Due to the excellent train connections (see below) you might also conceivably fly into Frankfurt Airport (IATA: FRA) and take the train from there.

By train

Switzerland is, together with Germany, one of the most centrally located countries in Europe, and trains arrive from all parts of Europe. Some major routes include:

  • The TGV Lyria (Train à grande vitesse, French/Swiss high-speed railway connection), with several trains daily from/to Paris, Dijon, Lyon, Valence, Avignon, Aix-en-Provence, Marseille, Toulon, Cannes, Antibes, and Nice.
Examples of travel time: Paris-Geneva 3h, -Lausanne 3.5h, -Basel 3h, -Berne 4h, -Zurich 4h; and Geneva-Lyon 2h, -Avignon 3h, -Marseille 3.5h, -Nice 6.5h; and Basel-Marseille 5h
  • Hourly EuroCity (EC) trains to/from Milan with connections to all parts of Italy.
Examples of travel time: Milano-Berne 3h, -Basel 4h, -Geneva 4h, -Zurich 3.5h
  • Regular ICE (InterCity Express, German high-speed trains) from Zurich / Interlaken via BerneBasel to Freiburg i.B., Offenburg, Baden-Baden, Karlsruhe, Mannheim, Frankfurt a.M. (main railway station or airport) in Germany, many continuing toward Cologne and Dortmund, or Hannover and Hamburg, or Berlin, or Amsterdam.
Examples of travel time: Frankfurt Airport-Basel 3h, -Berne 4h, -Interlaken 5h, -Zurich 4h
  • Regular ICE trains between Zurich and Stuttgart, travel time 3h
  • Regular EuroCity (EC) trains between Zurich and Munich, travel time 4h
  • Regular RailJet (RJ) trains between Zurich and Innsbruck (3.5h), Salzburg (5.5h), Vienna (8h) in Austria, and further to the east
  • Sleeper trains operated by ÖBB under the brand name Night Jet

By bus

  • Eurolines has incorporated Switzerland in its route network.
  • There are several bus companies serving the Bosnian diaspora, which provide a cheap way of getting to the Balkans. Turistik Proši? runs from various destinations in the Federation of Bosnia and Hercegovina to Switzerland.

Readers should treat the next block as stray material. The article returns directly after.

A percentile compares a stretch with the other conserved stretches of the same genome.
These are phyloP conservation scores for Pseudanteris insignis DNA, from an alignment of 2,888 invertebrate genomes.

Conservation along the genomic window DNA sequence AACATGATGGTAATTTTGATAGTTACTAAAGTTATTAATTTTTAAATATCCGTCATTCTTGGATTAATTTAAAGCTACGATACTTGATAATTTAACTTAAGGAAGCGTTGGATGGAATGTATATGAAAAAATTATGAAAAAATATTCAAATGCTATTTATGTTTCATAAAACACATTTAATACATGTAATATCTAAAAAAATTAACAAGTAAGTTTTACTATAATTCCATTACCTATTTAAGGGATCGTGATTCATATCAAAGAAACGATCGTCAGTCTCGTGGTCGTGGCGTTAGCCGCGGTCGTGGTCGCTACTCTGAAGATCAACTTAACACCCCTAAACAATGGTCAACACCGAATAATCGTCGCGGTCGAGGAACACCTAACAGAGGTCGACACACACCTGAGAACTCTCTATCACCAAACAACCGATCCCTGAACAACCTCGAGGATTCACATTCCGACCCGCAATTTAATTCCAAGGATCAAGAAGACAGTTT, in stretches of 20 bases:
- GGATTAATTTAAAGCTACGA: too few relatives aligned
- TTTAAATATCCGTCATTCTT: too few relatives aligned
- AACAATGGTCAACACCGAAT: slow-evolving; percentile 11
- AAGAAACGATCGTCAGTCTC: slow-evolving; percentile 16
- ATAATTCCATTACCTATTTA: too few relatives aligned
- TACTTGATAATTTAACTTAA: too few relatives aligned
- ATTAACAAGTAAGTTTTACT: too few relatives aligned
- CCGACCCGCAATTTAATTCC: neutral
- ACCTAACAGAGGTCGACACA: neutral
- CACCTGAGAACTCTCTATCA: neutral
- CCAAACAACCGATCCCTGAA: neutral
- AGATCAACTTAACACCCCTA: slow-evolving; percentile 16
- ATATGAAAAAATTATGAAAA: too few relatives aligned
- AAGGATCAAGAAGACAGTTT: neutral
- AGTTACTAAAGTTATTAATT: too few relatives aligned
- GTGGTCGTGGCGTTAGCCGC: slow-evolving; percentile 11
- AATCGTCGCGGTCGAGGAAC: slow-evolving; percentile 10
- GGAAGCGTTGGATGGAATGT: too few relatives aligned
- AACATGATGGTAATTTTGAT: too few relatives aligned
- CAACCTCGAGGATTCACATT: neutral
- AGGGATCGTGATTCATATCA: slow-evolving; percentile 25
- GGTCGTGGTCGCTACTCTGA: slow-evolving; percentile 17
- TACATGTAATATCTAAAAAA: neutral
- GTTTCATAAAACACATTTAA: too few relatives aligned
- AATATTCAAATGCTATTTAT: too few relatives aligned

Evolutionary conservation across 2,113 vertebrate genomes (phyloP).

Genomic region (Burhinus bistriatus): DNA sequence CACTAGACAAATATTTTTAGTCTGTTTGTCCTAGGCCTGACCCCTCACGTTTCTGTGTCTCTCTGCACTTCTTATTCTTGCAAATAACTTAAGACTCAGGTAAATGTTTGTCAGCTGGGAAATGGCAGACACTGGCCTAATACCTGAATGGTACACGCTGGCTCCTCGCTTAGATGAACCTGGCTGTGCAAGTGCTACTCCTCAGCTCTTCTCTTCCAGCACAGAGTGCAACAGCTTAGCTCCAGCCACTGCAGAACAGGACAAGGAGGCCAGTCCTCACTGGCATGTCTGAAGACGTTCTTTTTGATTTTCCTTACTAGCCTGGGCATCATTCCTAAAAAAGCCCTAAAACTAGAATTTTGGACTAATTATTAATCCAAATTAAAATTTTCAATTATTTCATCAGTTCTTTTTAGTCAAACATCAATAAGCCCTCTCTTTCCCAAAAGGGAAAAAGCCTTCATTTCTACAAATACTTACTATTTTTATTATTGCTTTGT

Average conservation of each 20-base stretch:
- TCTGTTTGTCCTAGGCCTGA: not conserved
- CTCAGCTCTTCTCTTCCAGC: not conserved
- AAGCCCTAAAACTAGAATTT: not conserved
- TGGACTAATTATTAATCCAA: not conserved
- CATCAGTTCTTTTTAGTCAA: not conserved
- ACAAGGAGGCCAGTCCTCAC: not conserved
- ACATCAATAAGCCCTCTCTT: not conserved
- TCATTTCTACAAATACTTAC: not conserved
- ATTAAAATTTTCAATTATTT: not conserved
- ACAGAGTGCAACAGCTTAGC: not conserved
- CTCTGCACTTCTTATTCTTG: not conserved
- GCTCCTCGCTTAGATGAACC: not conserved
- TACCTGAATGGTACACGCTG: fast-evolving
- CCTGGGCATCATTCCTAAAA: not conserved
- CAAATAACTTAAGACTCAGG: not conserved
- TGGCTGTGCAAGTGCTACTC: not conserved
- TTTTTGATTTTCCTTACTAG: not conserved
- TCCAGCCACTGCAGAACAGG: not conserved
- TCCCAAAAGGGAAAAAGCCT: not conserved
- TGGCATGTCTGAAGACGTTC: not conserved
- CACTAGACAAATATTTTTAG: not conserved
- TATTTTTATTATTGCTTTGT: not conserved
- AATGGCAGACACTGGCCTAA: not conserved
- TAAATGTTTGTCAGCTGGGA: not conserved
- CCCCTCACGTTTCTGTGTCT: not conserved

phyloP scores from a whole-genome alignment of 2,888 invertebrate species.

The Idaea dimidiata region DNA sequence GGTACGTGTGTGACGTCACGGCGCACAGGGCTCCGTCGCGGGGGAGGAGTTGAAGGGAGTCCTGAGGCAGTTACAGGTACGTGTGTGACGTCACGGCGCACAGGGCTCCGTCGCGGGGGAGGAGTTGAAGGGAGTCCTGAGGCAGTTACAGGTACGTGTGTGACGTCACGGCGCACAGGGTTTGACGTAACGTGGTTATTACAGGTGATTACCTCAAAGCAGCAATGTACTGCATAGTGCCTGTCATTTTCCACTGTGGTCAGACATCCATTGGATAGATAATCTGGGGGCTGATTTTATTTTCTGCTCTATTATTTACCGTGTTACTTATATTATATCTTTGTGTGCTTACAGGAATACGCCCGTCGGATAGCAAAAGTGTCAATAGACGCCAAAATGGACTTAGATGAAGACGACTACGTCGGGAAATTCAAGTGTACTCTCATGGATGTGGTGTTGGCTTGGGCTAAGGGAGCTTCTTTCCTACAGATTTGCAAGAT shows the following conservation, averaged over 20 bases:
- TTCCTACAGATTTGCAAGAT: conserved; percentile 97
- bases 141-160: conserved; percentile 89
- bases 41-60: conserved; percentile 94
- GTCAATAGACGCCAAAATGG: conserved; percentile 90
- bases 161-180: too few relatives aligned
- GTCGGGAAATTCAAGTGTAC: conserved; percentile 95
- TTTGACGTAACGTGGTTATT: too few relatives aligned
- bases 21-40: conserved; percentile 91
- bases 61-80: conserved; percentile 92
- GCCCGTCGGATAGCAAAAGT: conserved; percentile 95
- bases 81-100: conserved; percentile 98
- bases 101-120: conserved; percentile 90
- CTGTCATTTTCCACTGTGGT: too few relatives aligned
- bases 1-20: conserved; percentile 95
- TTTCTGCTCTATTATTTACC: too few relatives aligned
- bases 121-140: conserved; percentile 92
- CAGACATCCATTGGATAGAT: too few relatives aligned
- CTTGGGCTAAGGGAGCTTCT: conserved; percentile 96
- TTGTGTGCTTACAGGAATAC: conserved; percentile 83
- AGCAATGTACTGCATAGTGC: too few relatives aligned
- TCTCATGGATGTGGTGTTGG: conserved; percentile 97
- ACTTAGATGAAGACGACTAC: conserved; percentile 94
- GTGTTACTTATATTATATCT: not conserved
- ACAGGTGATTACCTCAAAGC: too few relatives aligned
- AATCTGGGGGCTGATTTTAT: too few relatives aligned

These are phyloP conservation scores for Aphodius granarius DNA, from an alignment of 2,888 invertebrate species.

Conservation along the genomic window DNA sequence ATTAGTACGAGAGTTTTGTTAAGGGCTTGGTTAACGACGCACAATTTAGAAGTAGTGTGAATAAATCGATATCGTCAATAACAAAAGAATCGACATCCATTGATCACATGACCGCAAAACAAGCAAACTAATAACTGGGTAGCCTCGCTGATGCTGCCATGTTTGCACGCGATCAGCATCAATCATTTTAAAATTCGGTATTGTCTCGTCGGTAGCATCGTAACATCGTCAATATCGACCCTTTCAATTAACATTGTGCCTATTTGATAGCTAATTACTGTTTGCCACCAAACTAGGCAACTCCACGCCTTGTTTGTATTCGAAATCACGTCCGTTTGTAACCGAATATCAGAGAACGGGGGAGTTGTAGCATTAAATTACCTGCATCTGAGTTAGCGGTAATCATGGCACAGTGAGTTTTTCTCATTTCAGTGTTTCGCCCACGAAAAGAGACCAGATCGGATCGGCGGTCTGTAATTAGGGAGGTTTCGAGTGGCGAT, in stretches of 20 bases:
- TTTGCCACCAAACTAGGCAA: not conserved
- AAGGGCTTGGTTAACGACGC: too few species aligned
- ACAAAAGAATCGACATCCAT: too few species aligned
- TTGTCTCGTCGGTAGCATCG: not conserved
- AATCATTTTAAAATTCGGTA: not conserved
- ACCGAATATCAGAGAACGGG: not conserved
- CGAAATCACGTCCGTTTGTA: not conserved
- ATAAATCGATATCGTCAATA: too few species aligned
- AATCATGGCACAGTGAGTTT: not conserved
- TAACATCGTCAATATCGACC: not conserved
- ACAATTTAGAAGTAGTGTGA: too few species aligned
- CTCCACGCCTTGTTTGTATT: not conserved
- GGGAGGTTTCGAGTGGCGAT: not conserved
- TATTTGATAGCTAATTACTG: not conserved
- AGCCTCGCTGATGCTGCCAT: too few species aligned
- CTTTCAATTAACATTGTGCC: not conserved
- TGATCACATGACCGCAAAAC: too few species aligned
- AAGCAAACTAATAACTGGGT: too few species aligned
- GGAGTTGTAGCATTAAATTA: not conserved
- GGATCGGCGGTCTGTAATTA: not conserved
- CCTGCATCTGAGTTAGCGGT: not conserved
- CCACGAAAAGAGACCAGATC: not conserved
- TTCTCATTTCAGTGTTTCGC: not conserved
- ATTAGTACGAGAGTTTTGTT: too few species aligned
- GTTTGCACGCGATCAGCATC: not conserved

• Most companies providing Intercity buses in Germany also serve a couple of stops in Switzerland.

By car

Any Swiss city and many common tourist destinations within Switzerland are quite easily reachable by car, e.g. Geneva from central eastern France, and Zurich from southern Germany. However, some tourist destinations, espcially some smaller, quintessentially Alpine villages such as Zermatt or Wengen are car-free.

Although Switzerland is now part of the Schengen agreement, it is not part of the EU customs/tariff union. Therefore EU/Swiss border posts will focus on smuggling etc. and checks on roads on or after the border stay in place. Delays are usually short but cars may be stopped and no reason needs to be given, even for searches inside Switzerland.

Some delay may be caused by congestion at busy times and there are often queues lasting hours to use the tunnels under the Alps from Italy such as Mont Blanc, St. Gotthard etc. Swiss motorway vignettes (40 Swiss Francs) can and should be purchased at the border if your car does not already have a valid one for the current year and you intend to use the Swiss motorways which is almost unavoidable. Keep in mind that most cities do not have free parking; expect to spend Fr. 25-40 for a day's parking. Some cities are entirely off-limits to cars but easily reachable by public transport, so strongly consider arriving by train instead if your final destination is one of these places.

When using mountain roads, bear in mind that they are also used by buses - most relevant on hairpin bends, which they will occupy entirely in order to get around. And most mountain roads are frequently used by the yellow Swiss PostAuto bus. If you see a postal bus, or hear it approaching a bend by its distinctive three tone horn, hold right back (before the bend!) and let it pass, they always have priority and their drivers count on your cooperative driving (see also mountain road hints)!

Get around

By plane